Blogger Brian Cronin said...

MarkAndrew, it is not that I hate Waid's run or anything. There are a number of his stories that I wouldn't be that upset about if they were included in the collection. My concern comes from the fact that he did not have very many one-shot stories (essentially, just the Christmas one).

Therefore, were I to include his stories, it'd have to be a multi-parter, and there's NO way I liked Waid enough to include a MULTI-parter.

3/01/2006 02:14:00 PM  
Blogger Jeff R. said...

Well, my other post-morrison idea was to take the last two issues of "Syndicate Rules" and slap together a couple pages or panels from elsewhere to make it make sense.
Or to use the 'prolog to Syndicate Rules' story out of the 2004 Secret Files.

Actually, my first Post-Morrison idea was to use JLA:Classified 1-3, but that's really, really cheating, isn't it...

3/01/2006 02:33:00 PM  
Anonymous trilobite said...

I don't remember the number, or the name (or the color, or...) but I very much liked The One Where the Leaguers are split into their secret identities and hero selves by 6th-Dimensional aliens. Yes, it's been done before, but so what?

Loved League Divided. Definitely belongs in a Greatest collection.

3/01/2006 07:37:00 PM  
Blogger H said...

Well, since you asked,I'd have to drop JLA 200, which was okay, but not the classic that Englehart's 66 pages of Manhunter story from issues 140-141 was. If you're going to leave Englehart out of the collection, I'll have to hold my breath and throw a tantrum.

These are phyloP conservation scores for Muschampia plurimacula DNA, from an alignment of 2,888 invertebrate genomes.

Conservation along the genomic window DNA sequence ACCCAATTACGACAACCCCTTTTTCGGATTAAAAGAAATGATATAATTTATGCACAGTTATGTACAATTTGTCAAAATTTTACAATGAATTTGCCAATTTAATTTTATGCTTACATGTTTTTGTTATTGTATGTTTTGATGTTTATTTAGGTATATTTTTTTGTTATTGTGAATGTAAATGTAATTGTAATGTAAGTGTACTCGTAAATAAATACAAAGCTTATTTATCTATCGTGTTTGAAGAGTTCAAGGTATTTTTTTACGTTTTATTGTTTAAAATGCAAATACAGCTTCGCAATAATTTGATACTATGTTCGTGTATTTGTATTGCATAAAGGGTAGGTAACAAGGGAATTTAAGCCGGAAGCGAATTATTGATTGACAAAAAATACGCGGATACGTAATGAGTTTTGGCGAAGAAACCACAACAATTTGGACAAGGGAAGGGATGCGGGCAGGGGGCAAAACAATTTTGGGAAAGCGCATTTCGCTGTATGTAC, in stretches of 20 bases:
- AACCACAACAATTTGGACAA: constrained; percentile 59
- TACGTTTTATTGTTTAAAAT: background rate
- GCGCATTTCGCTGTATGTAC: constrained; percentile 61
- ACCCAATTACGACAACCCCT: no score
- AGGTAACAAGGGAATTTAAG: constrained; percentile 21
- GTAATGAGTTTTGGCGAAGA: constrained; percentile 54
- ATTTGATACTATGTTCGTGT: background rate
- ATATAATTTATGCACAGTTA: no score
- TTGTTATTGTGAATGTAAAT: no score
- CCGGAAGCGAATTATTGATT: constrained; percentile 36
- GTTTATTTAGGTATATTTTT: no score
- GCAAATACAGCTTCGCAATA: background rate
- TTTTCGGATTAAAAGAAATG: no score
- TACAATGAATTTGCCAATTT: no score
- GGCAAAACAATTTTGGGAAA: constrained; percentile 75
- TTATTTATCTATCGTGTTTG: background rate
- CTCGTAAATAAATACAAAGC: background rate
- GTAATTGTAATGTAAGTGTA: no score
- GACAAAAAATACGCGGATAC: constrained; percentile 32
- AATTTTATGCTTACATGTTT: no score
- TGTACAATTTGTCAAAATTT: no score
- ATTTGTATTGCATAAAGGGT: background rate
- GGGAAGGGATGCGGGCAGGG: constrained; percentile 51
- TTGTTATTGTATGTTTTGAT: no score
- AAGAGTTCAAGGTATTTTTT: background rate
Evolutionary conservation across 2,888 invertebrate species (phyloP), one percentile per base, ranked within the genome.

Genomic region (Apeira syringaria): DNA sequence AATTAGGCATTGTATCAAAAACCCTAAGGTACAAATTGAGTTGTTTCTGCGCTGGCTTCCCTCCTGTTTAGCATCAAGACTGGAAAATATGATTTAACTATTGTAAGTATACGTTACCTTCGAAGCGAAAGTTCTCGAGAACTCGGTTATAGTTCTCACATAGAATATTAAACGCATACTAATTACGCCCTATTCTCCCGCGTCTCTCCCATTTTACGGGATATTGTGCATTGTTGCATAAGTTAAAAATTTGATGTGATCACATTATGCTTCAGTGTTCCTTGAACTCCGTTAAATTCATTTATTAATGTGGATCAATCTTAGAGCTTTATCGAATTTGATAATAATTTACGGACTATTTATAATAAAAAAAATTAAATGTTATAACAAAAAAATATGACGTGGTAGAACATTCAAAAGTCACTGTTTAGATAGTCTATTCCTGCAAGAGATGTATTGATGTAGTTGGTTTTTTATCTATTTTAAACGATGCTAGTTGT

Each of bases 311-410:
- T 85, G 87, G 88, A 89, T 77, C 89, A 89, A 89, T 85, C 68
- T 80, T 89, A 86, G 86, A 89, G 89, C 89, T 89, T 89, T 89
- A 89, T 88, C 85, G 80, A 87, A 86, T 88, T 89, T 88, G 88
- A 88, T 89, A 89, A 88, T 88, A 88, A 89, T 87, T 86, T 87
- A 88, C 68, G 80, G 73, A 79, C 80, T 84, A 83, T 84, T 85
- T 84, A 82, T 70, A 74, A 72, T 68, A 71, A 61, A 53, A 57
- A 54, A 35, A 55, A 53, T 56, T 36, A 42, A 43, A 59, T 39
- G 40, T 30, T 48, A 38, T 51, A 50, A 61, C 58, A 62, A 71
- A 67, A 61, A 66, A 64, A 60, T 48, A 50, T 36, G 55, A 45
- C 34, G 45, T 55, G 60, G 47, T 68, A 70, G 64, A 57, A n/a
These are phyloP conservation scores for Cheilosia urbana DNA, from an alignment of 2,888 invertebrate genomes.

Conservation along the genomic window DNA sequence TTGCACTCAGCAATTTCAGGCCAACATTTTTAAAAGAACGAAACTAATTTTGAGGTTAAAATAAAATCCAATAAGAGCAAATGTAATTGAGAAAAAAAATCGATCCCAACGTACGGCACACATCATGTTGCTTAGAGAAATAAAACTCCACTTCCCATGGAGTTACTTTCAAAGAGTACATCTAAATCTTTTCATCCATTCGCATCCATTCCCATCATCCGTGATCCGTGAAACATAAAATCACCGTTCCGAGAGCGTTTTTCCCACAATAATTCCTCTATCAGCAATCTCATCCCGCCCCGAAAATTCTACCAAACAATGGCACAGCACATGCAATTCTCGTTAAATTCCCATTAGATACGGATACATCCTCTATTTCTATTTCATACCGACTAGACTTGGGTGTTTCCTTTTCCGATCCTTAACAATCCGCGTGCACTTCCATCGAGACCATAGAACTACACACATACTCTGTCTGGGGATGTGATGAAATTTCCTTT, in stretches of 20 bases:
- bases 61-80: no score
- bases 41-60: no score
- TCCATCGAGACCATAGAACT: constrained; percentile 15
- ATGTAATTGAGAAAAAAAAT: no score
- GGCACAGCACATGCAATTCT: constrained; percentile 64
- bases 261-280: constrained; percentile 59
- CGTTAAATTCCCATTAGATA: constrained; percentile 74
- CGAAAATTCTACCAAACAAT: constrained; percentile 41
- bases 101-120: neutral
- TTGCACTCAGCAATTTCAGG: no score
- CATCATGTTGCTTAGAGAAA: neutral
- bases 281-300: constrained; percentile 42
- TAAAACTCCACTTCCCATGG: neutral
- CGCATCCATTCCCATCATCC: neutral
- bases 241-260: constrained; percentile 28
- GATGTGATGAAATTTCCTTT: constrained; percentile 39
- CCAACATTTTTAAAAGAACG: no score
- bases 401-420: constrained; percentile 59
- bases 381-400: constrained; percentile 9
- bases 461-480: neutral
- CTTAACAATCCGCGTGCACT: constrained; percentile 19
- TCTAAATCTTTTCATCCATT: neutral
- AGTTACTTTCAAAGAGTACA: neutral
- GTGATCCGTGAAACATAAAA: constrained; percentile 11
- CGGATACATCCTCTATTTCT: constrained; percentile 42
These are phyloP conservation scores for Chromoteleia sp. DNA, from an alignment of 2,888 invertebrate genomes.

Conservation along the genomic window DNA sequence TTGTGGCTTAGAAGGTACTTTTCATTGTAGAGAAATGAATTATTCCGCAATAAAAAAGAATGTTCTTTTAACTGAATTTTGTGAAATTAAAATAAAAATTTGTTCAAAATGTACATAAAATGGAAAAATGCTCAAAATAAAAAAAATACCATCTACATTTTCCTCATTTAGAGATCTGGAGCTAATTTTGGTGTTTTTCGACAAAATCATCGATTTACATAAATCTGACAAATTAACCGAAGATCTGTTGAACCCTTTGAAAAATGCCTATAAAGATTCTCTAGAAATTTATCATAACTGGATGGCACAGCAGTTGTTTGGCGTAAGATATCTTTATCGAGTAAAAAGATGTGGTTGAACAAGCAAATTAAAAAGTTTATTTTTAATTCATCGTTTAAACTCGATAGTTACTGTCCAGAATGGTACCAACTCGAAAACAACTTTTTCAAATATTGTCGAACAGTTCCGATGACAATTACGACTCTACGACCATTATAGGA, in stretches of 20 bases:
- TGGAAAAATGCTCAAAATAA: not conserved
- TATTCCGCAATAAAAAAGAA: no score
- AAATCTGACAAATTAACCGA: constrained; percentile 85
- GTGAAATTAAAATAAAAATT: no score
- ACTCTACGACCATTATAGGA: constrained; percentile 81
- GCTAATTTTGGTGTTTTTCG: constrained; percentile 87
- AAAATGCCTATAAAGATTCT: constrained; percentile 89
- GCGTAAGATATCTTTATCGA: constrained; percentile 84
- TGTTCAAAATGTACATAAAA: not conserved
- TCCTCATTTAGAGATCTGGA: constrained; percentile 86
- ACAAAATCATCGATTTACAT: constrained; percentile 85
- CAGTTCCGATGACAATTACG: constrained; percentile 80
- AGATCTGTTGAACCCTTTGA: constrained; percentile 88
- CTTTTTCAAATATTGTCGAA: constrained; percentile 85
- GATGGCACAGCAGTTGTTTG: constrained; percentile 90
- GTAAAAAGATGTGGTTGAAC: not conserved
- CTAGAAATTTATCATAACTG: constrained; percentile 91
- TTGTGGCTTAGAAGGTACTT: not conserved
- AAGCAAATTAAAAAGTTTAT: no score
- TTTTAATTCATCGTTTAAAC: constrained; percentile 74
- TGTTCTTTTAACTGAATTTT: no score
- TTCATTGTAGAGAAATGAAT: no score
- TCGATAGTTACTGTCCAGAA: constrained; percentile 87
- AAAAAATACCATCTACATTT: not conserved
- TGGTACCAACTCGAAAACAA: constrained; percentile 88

That frees up 6 pages for you too.

And I'm with you on including a Friedrich/Dillin tale - I like them all - but if I was given the decision-making power, I'd go with issue 90's "The Plague of the Pale People".

3/01/2006 07:53:00 PM  
Anonymous Anonymous said...

Two comments:

1) JL: Moving Day was actually #8, not #7.

2) I'd have tossed in that Batman/Wonder Woman date or the Plastic Man/Batman teamup by Joe Kelly for post-Morrison.

3/02/2006 05:30:00 PM  
Blogger Pól Rua said...

JLoA #144 "The Origin of the Justice League...Minus One" (33 pages)

The REAL origin of the JLA and where the White Martians enter into the equation.

One of my favourite comic stories ever!

3/02/2006 07:32:00 PM  
Anonymous Filipe said...

I think one can probably edit JLA 50 in a way that makes sense as a one shot. But I still don't know if it would be to heavy on continuity for the casual reader.

I liked Waid's run. It was solid but did suffer from him trying to do the sort of huge story that was typical on Morrisson's run and not pulling it off as well. Kelly's suffered from the same, but while Waid is no Morrison, Kelly is no Waid.

3/02/2006 11:30:00 PM  
Anonymous Anonymous said...

JLA 113 - The only one issue JLA/JSA crossover The Creature in the Velvet Cage spotlighting the GA Sandman and what happened to Sandy, the GOlden Boy. One of the few stories dealing with the mistakes of a hero and his shame for that mistake.

3/04/2006 07:17:00 AM  
Blogger Brian Cronin said...

"I liked Waid's run. It was solid but did suffer from him trying to do the sort of huge story that was typical on Morrisson's run and not pulling it off as well. Kelly's suffered from the same, but while Waid is no Morrison, Kelly is no Waid."

That is EXACTLY how I describe the Waid and Kelly runs to people when they ask me about them (except I don't necessarily say that I liked Waid's run...hehe).

It is actually freaky, as I quite literally have used pretty much that EXACT paragraph (sans the liking comment). I think I used it when my pal Lex was talking about how awesome Waid's Fantastic Four was.

3/04/2006 01:35:00 PM  
Anonymous FunkyGreenJerusalem said...

For post Morrison you could always go for #2 of Fomerly Known As Justice League.
The issue where they fight the street gang from Havard.

You could say that it doesn't count as it was just a retread of the old Giffen era, but I never read the Giffen era at the time, so this was all new to me.

It was the best Justice League issue I'd ever read, and hell, from one of the best superhero comics I've ever read.

3/04/2006 10:32:00 PM